Keeping families safe through safe medication handling

Today is national Lock Your Meds® day – and we think this is a great time to remind people to keep track of their medicines and keep them safely stored in an effort to combat prescription drug abuse among our youth.

Sponsored by the National Family Partnership (NFP), Lock Your Meds® day considers the target audience to be anywhere between 20-80 year-old adults. The primary focus is on keeping prescription and over-the-counter medications away from drug abusers. Many parents and grandparents may be unwittingly supplying their prescription drugs to younger members of their families. By making the adults aware of the problem and showing them things they can do to prevent it, we can hopefully curb the abuse.

“We know that prescription drug abuse among kids starts with access to the family's medicine cabinet," said Peggy Sapp, president and CEO of NFP. "With more than 4,000 children and young adults experimenting with prescription drugs every day, this day is intended as a wakeup call for all parents to take responsibility for what is happening in their home and lock up their prescription medications. Parents literally hold the key to their children's drug-free future."

Parkview Noble Hospital Pharmacy Manager Kelly Balyeat, Pharm. D, also agrees with the concept and promotion of Lock Your Meds® day. She shared that she recently read that the United States spends an estimated $484 billion on treating drug abuse and addictions and some of the most addictive drugs are medications obtained from a pharmacy. “This is a great reminder for families to look at their medicine cabinets and lock up or keep a tight control on their prescriptions for the protection of their younger family members,” she added.

Balyeat offers a monthly Brown Bag with a Pharmacist at which members of the community can schedule an appointment to meet with her and bring in their prescription and over the counter medications to go over everything with her. “Because people often see several different doctors, I look for any interactions or complications that could be caused from their various medications,” she explained. “I also like to make sure they are taking their meds correctly and storing them safely.”

The next Brown Bag with a Pharmacist will be Thursday, Nov. 17 at the Parkview Center for Healthy Living, located on the Parkview Noble Hospital campus. For more information and to schedule your appointment call 260-347-8125.

National Family Partnership urges parents and family members to take the following steps to prevent teen prescription drug abuse:

  • Lock your prescription medication and prevent abuse or misuse by securing the medication in your home.
  • Take inventory of your current medications and periodically check that nothing is missing.
  • Educate yourself and your children about the most commonly abused types of prescription medications and communicate the dangers to your child regularly.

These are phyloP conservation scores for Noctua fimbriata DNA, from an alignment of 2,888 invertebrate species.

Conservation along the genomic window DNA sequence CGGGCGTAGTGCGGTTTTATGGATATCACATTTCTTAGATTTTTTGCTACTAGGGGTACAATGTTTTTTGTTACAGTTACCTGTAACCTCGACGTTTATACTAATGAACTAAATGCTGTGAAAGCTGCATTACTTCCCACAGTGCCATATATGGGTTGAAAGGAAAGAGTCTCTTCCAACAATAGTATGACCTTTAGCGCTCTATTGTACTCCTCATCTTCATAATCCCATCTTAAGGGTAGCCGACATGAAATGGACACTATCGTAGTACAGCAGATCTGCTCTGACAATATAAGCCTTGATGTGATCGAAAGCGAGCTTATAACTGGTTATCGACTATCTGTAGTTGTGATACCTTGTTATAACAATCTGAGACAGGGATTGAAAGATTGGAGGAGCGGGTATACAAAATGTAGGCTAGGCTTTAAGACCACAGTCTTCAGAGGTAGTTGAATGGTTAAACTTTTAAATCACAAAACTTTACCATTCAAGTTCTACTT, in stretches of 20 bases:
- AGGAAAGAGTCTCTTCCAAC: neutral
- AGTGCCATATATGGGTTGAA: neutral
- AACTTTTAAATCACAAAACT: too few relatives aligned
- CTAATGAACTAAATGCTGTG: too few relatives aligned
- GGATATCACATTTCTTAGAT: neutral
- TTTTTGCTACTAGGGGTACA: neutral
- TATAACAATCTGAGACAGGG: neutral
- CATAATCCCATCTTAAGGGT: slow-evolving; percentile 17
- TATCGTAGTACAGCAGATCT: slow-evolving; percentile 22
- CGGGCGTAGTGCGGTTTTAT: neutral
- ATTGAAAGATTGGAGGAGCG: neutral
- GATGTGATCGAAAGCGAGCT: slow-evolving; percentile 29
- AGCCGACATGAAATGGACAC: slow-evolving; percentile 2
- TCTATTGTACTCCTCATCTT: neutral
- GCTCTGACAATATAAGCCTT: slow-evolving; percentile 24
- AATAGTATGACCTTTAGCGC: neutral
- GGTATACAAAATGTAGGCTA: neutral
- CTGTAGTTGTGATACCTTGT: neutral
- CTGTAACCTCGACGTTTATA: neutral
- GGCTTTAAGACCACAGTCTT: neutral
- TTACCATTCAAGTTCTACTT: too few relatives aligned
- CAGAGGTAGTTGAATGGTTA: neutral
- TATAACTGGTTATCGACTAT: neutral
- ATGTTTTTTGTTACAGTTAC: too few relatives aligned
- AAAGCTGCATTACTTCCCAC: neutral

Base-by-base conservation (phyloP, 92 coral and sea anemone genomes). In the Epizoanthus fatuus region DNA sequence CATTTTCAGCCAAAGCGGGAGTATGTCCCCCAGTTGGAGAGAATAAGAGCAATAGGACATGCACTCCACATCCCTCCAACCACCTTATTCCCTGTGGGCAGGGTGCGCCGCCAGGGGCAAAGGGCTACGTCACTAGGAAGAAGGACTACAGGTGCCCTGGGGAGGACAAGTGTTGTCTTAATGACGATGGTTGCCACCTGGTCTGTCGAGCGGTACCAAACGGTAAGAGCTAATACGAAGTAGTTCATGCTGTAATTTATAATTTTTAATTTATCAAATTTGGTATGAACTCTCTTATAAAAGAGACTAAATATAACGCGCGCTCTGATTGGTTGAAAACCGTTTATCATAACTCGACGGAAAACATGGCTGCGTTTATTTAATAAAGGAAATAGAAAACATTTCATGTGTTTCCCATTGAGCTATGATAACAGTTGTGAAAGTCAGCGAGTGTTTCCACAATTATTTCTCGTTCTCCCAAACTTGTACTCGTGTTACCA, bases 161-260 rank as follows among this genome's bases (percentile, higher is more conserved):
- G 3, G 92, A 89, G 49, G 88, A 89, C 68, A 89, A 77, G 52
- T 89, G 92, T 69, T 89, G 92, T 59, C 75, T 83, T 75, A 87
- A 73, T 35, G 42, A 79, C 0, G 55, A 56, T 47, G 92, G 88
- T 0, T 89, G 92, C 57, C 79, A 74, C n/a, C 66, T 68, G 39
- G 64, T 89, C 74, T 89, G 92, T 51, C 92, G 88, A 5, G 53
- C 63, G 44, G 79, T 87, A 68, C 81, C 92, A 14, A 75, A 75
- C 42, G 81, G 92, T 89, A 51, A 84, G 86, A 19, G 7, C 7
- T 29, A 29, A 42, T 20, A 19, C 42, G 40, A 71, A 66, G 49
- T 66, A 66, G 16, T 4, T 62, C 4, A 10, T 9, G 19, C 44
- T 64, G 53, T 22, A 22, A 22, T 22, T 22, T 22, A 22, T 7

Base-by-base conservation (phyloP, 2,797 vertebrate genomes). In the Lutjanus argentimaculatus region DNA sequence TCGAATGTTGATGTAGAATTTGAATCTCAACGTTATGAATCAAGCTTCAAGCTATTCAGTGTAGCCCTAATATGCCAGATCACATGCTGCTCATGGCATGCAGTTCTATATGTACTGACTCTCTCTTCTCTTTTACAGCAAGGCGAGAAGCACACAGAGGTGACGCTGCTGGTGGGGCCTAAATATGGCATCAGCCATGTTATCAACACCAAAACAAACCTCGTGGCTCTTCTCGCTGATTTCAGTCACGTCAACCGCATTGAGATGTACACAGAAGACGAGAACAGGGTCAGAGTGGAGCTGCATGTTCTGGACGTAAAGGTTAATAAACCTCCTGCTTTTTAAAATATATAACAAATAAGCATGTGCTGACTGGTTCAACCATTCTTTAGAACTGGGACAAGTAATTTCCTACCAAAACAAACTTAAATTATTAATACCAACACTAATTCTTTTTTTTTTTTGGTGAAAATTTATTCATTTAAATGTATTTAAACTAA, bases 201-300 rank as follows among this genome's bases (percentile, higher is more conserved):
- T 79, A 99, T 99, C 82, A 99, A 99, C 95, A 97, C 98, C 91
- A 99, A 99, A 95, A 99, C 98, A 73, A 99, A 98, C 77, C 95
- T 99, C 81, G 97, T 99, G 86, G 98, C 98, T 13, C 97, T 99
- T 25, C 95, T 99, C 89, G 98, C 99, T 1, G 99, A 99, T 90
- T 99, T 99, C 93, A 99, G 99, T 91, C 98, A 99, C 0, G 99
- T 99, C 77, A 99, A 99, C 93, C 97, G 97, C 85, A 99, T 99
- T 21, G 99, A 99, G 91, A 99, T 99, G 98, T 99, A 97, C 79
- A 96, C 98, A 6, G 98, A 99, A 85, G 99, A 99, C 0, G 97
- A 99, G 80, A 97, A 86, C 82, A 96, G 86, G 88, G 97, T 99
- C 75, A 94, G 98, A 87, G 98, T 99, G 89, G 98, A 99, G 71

• Set clear rules and monitor behavior by expressing your disapproval of using prescription drugs without a prescription.
  • Properly dispose of old and unused medications

Proper disposal of medications.
For years, healthcare workers have been asked by patients what to do with leftover or expired medications. The old theory of flushing them down the toilet isn’t recommended.

The Allen County TRIAD sponsors a year-round medication collection program, with support from local police and sheriff’s departments. Collection boxes are available at the following police and sheriff posts in Allen County:

  • Huntertown Town Hall
    15617 Lima Road
    Phone: 637-5058
    Hours: Mon. – Fri., 8 a.m. – 5 p.m.
  • Indiana State Police Post
    5811 Ellison Road
    Phone: 432-8661
    Hours: Open 24/7 in the lobby
  • Fort Wayne Police Department
    One East Main Street Lobby
    Phone: 427-1222
    Hours: Mon. – Fri., 8 a.m. – 5 p.m.
  • New Haven Police Department
    815 Lincoln Highway East
    Phone: 748-7080
    Hours: Open 24/7 in the lobby

Residents are reminded, only pills are accepted through the Allen County TRIAD program. Liquid medications can be dried by adding sawdust, kitty litter, or flour, and then thrown away. For more information call TRIAD at 260-469-3036.

For Noble County residents, Drug Free Noble County (DFNC) has come up with a solution.

In partnership with local law enforcement and the Northeast Indiana Solid Waste Management District, DFNC has established five permanent drop box locations for people to drop old or expired drugs.

The drop-off locations in Noble County are:

  • Avilla Police Department
  • Kendallville Police Department
  • Ligonier Police Department
  • Noble County Sheriff’s Department in Albion
  • Rome City Police Department

Items that can be placed in the drop-boxes include prescription medications; controlled substances; over-the-counter medicines; pet medications; medication samples; vitamins and supplements; medicated ointments, lotions, creams and oils; and liquid medications in leak-proof containers.

The items not allowed in the drop boxes are needles or sharps of any kind; syringes with needles; thermometers; IV bags; bloody or infectious waste or personal care products.

For more information, contact Drug Free Noble County at 260-636-2320 or pick up a brochure about the drop boxes at Parkview Noble Hospital. Residents in areas other than Allen and Noble County are advised to contact their local law enforcement agencies for guidance on medication disposals.


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